But if it did–

Samuel A. Alito, Jr.:

But could it?

Leonard B. Simon:

–I suppose it could, but if it did that matter is subject to appeal and subject to ultimate certiorari review in this Court.

So I think we’re talking about a frolic.

Samuel A. Alito, Jr.:

I thought the argument you were making a few minutes ago, if I understood it correctly, was that B.C. Hydro would not have been barred by 1447(d) from taking an appeal to contest the remand; is that correct or not.

Leonard B. Simon:

I think B.C. Hydro could have taken a collateral order, a collateral order appeal.

Samuel A. Alito, Jr.:

Whether it’s a collateral order or not just goes to whether it falls under 1291.

It doesn’t speak at all to the issue of 1447.

Leonard B. Simon:

B.C. Hydro could have attempted to appeal the immunity decision under a series of decisions which suggest that immunity is so important that it ought to be decided right then.

Samuel A. Alito, Jr.:

The difference between that immunity and Powerex’s status is what?

It’s simply the fact that there’s a stronger interest in allowing immediate appellate review, Federal appellate review of the determination of the remand of a party that claims to be a sovereign as opposed to Powerex’s status as an organ?

Leonard B. Simon:

Among several other things.

There is a stronger interest in that, and we are not debating about the forum.

Again, we have the Kircher case from last term saying State courts are perfectly capable of resolving this issue.

Leonard B. Simon:

That is a quotation actually from the Missouri Pacific case.

Samuel A. Alito, Jr.:

If we think that Powerex, that there’s a strong interest in having Powerex remain in Federal court if it’s entitled To that under the Foreign Sovereign Immunities Act, that would be suffer to get around 1447(d)?

Leonard B. Simon:

I think Justice Scalia was correct to say there is just as strong an interest in a diversity case in having a New York corporation trying to escape–

Anthony M. Kennedy:

But I’m having, I’m having the same problem as Justice Alito and Justice Breyer.

Can you say in just a few sentences the difference between the case where there is sovereign immunity, China, the China hypothetical, and this case where it’s organ immunity?

Leonard B. Simon:

–Yes, if I could–

Anthony M. Kennedy:

You’re telling us that one is more important than the other, but there’s no textual basis in the statute for us to make that distinction.

Leonard B. Simon:

–I think there are two differences, so if I could.

One is textual and one is important.

Let me start with the textual difference.

The textual difference is that 1447(d) speaks to remands, and so to the extent the district court remanded the matter to State court the remand is untouchable on appeal or by mandamus because of 1447(d).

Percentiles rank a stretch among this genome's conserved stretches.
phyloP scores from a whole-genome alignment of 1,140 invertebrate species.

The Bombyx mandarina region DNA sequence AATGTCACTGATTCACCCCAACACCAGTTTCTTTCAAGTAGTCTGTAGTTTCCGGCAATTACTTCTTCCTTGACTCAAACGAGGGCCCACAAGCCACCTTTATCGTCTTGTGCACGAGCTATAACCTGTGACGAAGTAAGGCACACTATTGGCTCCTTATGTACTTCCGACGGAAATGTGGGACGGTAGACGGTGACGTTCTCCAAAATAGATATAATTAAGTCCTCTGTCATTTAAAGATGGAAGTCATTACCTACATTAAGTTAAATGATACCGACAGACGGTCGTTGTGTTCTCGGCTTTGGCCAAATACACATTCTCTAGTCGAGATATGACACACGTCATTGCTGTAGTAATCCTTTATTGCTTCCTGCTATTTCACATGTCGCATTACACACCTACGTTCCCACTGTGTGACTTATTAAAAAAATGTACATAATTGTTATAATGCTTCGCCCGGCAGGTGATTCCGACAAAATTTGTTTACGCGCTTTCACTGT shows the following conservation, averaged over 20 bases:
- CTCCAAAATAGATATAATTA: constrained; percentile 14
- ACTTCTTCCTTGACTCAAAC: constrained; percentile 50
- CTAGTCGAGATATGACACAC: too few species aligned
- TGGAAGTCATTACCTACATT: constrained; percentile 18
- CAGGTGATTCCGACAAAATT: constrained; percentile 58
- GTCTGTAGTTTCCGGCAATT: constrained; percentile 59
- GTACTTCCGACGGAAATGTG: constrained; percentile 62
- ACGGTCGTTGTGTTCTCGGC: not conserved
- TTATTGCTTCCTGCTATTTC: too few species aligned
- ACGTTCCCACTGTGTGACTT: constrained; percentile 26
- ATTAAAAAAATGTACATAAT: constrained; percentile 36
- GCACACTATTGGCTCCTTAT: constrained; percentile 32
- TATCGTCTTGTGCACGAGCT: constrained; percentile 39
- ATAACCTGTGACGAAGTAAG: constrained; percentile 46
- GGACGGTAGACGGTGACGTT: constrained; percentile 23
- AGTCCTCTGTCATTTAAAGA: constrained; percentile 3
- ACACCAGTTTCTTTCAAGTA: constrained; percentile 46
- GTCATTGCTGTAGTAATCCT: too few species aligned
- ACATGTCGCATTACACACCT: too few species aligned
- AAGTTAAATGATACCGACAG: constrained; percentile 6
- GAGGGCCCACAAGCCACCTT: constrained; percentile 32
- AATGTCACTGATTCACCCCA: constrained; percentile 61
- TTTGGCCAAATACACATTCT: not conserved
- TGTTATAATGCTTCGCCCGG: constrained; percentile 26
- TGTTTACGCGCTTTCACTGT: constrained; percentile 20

And if the foreign… if the foreign relations body, lobby, doesn’t like that, if the State Department doesn’t like, that they can go to the Capitol and get that fixed quite easily.

There are half a dozen exceptions to 1447(d) for class actions, for Native Americans, for civil rights cases, and they can get their own exceptions.

So to the extent what the trial court did was remand, it is untouchable.

That is my textual answer.

It’s a remand,–

i.e. Waco, in which the court says the remand is untouchable, the dismissal of the unnecessary or indispensable party is reviewable.

So what I would say is, although the remand is untouchable, the denial of immunity… and that’s why I kept saying collateral order; I apologize if that confused you, Justice Alito.

I meant that line of cases about going straight up even though the case was continuing.

While the case continues in State court, where it belongs under 1447(d), it would appear under this line of collateral order cases that the denial of immunity per se could go up on its own–

Anthony M. Kennedy:

I’m asking why is denial of immunity for sovereign status different from denial of organ status giving you a right to a bench trial, etcetera?

Leonard B. Simon:

–Possibly, possibly this court would decide that question the other way.

But–

Stephen G. Breyer:

We have this very old judge like me.

China is there.

And he says: This isn’t China; Formosa is China.

So he says remand.

So there we are, China is now in the Western District State Court for Illinois and they’re suing them for a lot of money.

Now, you said, I thought, before that where that happened, and they wrongly denied immunity, they could, China, appeal in the Federal system.

I thought you said that.

Leonard B. Simon:

–Yes.

Stephen G. Breyer:

All right.

Leonard B. Simon:

But not the remand.

Stephen G. Breyer:

What?

Leonard B. Simon:

But not the remand.

Stephen G. Breyer:

All they want is a definitive appeal that this is really China, all right.

Now, can they do that, yes or no?

You said yes.

So I thought Justice Kennedy’s question was, if they can do that, why can’t Powerex appeal in exactly the same way on the question of whether they’re an organ.

What’s the difference?

Leonard B. Simon:

The first difference is what I said in response to Your Honor’s question was I think they could do that under some cases from the courts of appeal.

I know they can’t appeal the remand because we have an act of Congress which–

Stephen G. Breyer:

I don’t care.

I don’t call this an appeal of a remand.

What this is, it is an Appeal of the determination precedent to remand that Powerex is not an organ.

Leonard B. Simon:

–Well, Justice Breyer–